The love-hate relationship of Maoist China with the United States had its beginnings in Yenan, Mao Zedong’s remote headquarters in the 1940s in Western China. In November 1946 I went to Yenan, working as a correspondent of the International News Service. The remote valley town was then blockaded by Chiang Kai-shek’s troops in the ongoing civil war. My visit was made possible by Huang Hua, a senior Communist official, with whom I had become very friendly in Peking, now Beijing. Huang Hua would later become foreign minister of the People’s Republic and a major player in relations with the United States. When Huang Hua made the arrangement for my trip we did not anticipate that I would be in Yenan at an historic turn in the relations between China and the United States.
I flew to Yenan, on a U.S. Air Force plane of Executive Headquarters, the joint office set up by General Marshall, President Truman’s envoy, who had been sent to mediate in the civil war. I was met by members of the Dixie Mission, composed of American military officers and diplomats. The Mission had been created by President Roosevelt despite objections by Chiang Kai-shek to coordinate operations against the Japanese. This American air link to Peking gave the Maoists their first secure opening to the outside world. Previously, reaching the Maoist headquarters required a dangerous overland journey through Japanese or Chiang Kai-shek’s blockading forces.
In Yenan, while billeted in one of the valley’s myriad loess caves, I interviewed members of the Central Committee. Most notably Liu Shaoqui, General Secretary of the Communist Party, its leading ideologue and second in power to Mao Zedong. Mao was said to be ill and did not attend any of events to which I was invited, including the valley’s weekly dance, at which he usually enjoyed prancing to American tunes played by a string orchestra. He had retreated into isolation, possibly experiencing one of his bouts of depression.
I was invited by Jiang Qing, Mao’s wife, to the valley opera house for a performance of peasant dances. Once a glamorous bejeweled Shanghai movie actress, Jiang Jing now wore no make-up and like the others was dressed in a cotton tunic, baggy trousers and a black cap. Seated behind her, I observed her chatting with Liu Shaoqi. This was a time of comradeship and shared philosophy between Liu and Mao. Both held, as Liu Shaoqi later told me that China must pass through a stage of New Democracy. Attainment of a Communist society was something for the distant future.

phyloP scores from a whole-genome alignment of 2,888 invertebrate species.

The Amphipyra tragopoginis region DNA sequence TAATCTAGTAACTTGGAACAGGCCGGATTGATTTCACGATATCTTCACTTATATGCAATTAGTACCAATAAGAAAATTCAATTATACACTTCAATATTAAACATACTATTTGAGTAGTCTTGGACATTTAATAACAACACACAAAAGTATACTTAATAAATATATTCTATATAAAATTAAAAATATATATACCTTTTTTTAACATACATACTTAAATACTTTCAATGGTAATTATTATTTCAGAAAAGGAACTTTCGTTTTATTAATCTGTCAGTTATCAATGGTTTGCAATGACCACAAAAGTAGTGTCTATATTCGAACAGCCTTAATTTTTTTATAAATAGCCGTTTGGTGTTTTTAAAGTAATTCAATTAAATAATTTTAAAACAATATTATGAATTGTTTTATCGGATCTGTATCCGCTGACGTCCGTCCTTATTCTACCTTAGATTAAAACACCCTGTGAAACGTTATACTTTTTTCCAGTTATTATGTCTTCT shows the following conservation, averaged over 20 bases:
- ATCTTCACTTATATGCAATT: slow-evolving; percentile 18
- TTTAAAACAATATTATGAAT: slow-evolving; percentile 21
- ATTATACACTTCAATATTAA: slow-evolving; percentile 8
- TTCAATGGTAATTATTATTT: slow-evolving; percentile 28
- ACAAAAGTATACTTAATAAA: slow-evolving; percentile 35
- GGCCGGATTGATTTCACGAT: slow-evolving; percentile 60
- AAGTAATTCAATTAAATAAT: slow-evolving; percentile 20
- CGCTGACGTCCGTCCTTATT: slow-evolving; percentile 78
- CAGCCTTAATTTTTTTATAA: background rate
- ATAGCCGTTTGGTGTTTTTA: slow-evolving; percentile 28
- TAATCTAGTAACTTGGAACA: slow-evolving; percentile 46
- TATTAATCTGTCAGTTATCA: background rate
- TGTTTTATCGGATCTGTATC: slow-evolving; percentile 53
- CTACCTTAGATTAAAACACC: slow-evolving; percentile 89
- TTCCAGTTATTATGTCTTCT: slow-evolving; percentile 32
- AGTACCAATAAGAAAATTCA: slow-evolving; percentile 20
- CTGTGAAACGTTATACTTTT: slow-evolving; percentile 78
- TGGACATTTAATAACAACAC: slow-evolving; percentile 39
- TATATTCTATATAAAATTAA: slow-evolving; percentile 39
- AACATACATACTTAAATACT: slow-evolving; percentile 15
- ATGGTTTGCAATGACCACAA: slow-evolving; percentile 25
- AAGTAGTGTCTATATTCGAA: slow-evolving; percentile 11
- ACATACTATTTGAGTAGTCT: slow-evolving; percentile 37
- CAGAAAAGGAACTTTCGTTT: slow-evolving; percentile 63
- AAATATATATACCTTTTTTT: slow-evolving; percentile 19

To make an historical point, let me dwell a bit on the that scene of Liu Shaoqi and Jiang Ching chatting at the Opera given what transpired thereafter. In 1966, Mao was set aside as Party Chairman by the Central Committee. It was a rebuke for his policy blunders such as the “Great Leap Forward” resulting in famine that cost the lives of millions of peasants. His detractors were led by Liu Shaoqi and Deng Xiaoping, then the party secretary. In counter-attack, Jiang Qing and three Shanghai radicals—the clique later dubbed the Gang of Four-soon after launched the Cultural Revolution. As you know, it plunged China into convulsive upheaval that set back China’s development for a decade. Liu Shaoqi would die under house arrest denied the medical treatment he desperately needed. Deng Xiaoping would be exiled to a distant province.
After Mao’s death in 1976, Jiang Qing was overthrown, tried for her Cultural Revolution excesses and sentenced to death. She hanged herself in the bathroom of a hospital prison. In covering the Cultural Revolution, so dubbed by Jiang Qing, I found it was not in any sense a people’s revolution nor was it cultural born of traditional roots. Cloaked by the propaganda of both factions, it was a power struggle between Jiang Qing and her Gang of Four, parading the pliant, sickly Mao as figurehead, versus Liu Shaoqi and Deng Xiaoping who were backed largely by the apparatus of the Communist Party. Restored to power, becoming China’s Paramount Leader, one of Deng Xiaoping’s first acts was to rehabilitate the memory of Liu Shaoqi. The misnomer Cultural Revolution, which it was not, remains in common usage today.
Seymour Topping is the former managing editor of the New York Times. He is the author of On the Front Lines of the Cold War, An American Correspondents Journal from The Chinese Civil War to the Cuban Missile Crisis and Vietnam and the Chairman of the World Policy Journal editorial board.
[Photo courtesy of Ming Xia]